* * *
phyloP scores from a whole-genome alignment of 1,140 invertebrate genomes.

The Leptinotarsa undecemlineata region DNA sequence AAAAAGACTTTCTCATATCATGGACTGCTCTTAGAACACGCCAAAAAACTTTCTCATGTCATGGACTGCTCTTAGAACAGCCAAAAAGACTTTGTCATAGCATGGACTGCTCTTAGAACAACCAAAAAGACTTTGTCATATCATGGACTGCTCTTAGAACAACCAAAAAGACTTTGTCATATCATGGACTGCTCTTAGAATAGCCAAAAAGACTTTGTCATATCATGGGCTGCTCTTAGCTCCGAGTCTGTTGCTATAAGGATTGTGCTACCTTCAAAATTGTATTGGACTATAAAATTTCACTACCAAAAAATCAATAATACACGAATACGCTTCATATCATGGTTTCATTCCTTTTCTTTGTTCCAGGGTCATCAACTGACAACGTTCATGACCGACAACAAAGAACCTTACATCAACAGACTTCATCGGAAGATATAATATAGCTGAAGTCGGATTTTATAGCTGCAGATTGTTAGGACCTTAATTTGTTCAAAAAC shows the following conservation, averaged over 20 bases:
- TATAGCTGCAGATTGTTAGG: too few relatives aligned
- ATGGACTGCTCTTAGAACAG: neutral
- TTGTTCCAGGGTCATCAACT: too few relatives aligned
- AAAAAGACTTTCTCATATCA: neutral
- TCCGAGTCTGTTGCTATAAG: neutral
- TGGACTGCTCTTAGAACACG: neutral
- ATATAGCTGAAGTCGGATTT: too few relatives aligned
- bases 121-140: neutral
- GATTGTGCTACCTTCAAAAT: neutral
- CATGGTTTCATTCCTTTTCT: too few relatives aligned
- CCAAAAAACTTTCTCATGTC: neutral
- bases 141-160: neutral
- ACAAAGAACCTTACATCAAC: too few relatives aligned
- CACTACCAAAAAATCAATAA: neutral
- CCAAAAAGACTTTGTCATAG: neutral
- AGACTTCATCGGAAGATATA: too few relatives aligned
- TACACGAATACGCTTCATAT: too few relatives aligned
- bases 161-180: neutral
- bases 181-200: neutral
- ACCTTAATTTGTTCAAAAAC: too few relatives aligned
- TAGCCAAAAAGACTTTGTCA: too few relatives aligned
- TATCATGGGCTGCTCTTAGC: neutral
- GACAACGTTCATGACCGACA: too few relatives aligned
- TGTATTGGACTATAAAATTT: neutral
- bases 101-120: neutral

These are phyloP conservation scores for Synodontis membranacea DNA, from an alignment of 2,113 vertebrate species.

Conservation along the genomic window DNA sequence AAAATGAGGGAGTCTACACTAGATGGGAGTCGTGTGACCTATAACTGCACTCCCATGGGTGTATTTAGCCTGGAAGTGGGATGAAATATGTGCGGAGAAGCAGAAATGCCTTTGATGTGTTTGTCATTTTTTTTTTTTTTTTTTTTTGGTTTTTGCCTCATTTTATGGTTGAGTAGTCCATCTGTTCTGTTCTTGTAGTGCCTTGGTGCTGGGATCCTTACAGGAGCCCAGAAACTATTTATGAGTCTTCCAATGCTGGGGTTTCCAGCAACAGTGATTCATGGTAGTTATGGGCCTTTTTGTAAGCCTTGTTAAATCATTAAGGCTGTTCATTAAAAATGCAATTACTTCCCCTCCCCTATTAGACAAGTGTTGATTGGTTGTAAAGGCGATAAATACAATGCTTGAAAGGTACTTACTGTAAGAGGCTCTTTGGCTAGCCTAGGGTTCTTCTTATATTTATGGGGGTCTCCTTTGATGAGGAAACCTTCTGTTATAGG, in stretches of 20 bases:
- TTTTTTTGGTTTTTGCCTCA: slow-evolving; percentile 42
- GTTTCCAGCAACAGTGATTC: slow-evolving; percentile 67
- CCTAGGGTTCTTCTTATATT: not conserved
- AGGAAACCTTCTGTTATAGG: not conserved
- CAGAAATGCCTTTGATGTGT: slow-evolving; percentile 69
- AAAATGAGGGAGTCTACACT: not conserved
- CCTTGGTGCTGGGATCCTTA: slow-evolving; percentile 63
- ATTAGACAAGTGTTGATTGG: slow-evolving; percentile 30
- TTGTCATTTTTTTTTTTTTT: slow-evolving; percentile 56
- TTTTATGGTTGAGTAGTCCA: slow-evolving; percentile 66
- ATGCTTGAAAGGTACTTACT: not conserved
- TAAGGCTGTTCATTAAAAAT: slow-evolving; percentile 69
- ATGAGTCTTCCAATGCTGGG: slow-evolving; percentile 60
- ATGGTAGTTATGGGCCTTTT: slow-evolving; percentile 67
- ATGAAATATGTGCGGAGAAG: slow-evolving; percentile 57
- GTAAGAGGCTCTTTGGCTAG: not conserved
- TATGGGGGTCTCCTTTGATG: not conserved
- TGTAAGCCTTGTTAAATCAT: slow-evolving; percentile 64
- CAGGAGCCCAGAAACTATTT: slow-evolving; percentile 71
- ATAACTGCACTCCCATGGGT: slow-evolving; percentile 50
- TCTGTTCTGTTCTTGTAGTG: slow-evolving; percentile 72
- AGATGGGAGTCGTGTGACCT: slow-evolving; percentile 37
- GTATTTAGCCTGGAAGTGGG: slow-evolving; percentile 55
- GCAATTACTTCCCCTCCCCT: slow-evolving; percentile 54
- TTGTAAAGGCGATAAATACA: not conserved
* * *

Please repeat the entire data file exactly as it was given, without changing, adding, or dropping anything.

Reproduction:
phyloP scores from a whole-genome alignment of 1,140 invertebrate genomes.

The Leptinotarsa undecemlineata region DNA sequence AAAAAGACTTTCTCATATCATGGACTGCTCTTAGAACACGCCAAAAAACTTTCTCATGTCATGGACTGCTCTTAGAACAGCCAAAAAGACTTTGTCATAGCATGGACTGCTCTTAGAACAACCAAAAAGACTTTGTCATATCATGGACTGCTCTTAGAACAACCAAAAAGACTTTGTCATATCATGGACTGCTCTTAGAATAGCCAAAAAGACTTTGTCATATCATGGGCTGCTCTTAGCTCCGAGTCTGTTGCTATAAGGATTGTGCTACCTTCAAAATTGTATTGGACTATAAAATTTCACTACCAAAAAATCAATAATACACGAATACGCTTCATATCATGGTTTCATTCCTTTTCTTTGTTCCAGGGTCATCAACTGACAACGTTCATGACCGACAACAAAGAACCTTACATCAACAGACTTCATCGGAAGATATAATATAGCTGAAGTCGGATTTTATAGCTGCAGATTGTTAGGACCTTAATTTGTTCAAAAAC shows the following conservation, averaged over 20 bases:
- TATAGCTGCAGATTGTTAGG: too few relatives aligned
- ATGGACTGCTCTTAGAACAG: neutral
- TTGTTCCAGGGTCATCAACT: too few relatives aligned
- AAAAAGACTTTCTCATATCA: neutral
- TCCGAGTCTGTTGCTATAAG: neutral
- TGGACTGCTCTTAGAACACG: neutral
- ATATAGCTGAAGTCGGATTT: too few relatives aligned
- bases 121-140: neutral
- GATTGTGCTACCTTCAAAAT: neutral
- CATGGTTTCATTCCTTTTCT: too few relatives aligned
- CCAAAAAACTTTCTCATGTC: neutral
- bases 141-160: neutral
- ACAAAGAACCTTACATCAAC: too few relatives aligned
- CACTACCAAAAAATCAATAA: neutral
- CCAAAAAGACTTTGTCATAG: neutral
- AGACTTCATCGGAAGATATA: too few relatives aligned
- TACACGAATACGCTTCATAT: too few relatives aligned
- bases 161-180: neutral
- bases 181-200: neutral
- ACCTTAATTTGTTCAAAAAC: too few relatives aligned
- TAGCCAAAAAGACTTTGTCA: too few relatives aligned
- TATCATGGGCTGCTCTTAGC: neutral
- GACAACGTTCATGACCGACA: too few relatives aligned
- TGTATTGGACTATAAAATTT: neutral
- bases 101-120: neutral

These are phyloP conservation scores for Synodontis membranacea DNA, from an alignment of 2,113 vertebrate species.

Conservation along the genomic window DNA sequence AAAATGAGGGAGTCTACACTAGATGGGAGTCGTGTGACCTATAACTGCACTCCCATGGGTGTATTTAGCCTGGAAGTGGGATGAAATATGTGCGGAGAAGCAGAAATGCCTTTGATGTGTTTGTCATTTTTTTTTTTTTTTTTTTTTGGTTTTTGCCTCATTTTATGGTTGAGTAGTCCATCTGTTCTGTTCTTGTAGTGCCTTGGTGCTGGGATCCTTACAGGAGCCCAGAAACTATTTATGAGTCTTCCAATGCTGGGGTTTCCAGCAACAGTGATTCATGGTAGTTATGGGCCTTTTTGTAAGCCTTGTTAAATCATTAAGGCTGTTCATTAAAAATGCAATTACTTCCCCTCCCCTATTAGACAAGTGTTGATTGGTTGTAAAGGCGATAAATACAATGCTTGAAAGGTACTTACTGTAAGAGGCTCTTTGGCTAGCCTAGGGTTCTTCTTATATTTATGGGGGTCTCCTTTGATGAGGAAACCTTCTGTTATAGG, in stretches of 20 bases:
- TTTTTTTGGTTTTTGCCTCA: slow-evolving; percentile 42
- GTTTCCAGCAACAGTGATTC: slow-evolving; percentile 67
- CCTAGGGTTCTTCTTATATT: not conserved
- AGGAAACCTTCTGTTATAGG: not conserved
- CAGAAATGCCTTTGATGTGT: slow-evolving; percentile 69
- AAAATGAGGGAGTCTACACT: not conserved
- CCTTGGTGCTGGGATCCTTA: slow-evolving; percentile 63
- ATTAGACAAGTGTTGATTGG: slow-evolving; percentile 30
- TTGTCATTTTTTTTTTTTTT: slow-evolving; percentile 56
- TTTTATGGTTGAGTAGTCCA: slow-evolving; percentile 66
- ATGCTTGAAAGGTACTTACT: not conserved
- TAAGGCTGTTCATTAAAAAT: slow-evolving; percentile 69
- ATGAGTCTTCCAATGCTGGG: slow-evolving; percentile 60
- ATGGTAGTTATGGGCCTTTT: slow-evolving; percentile 67
- ATGAAATATGTGCGGAGAAG: slow-evolving; percentile 57
- GTAAGAGGCTCTTTGGCTAG: not conserved
- TATGGGGGTCTCCTTTGATG: not conserved
- TGTAAGCCTTGTTAAATCAT: slow-evolving; percentile 64
- CAGGAGCCCAGAAACTATTT: slow-evolving; percentile 71
- ATAACTGCACTCCCATGGGT: slow-evolving; percentile 50
- TCTGTTCTGTTCTTGTAGTG: slow-evolving; percentile 72
- AGATGGGAGTCGTGTGACCT: slow-evolving; percentile 37
- GTATTTAGCCTGGAAGTGGG: slow-evolving; percentile 55
- GCAATTACTTCCCCTCCCCT: slow-evolving; percentile 54
- TTGTAAAGGCGATAAATACA: not conserved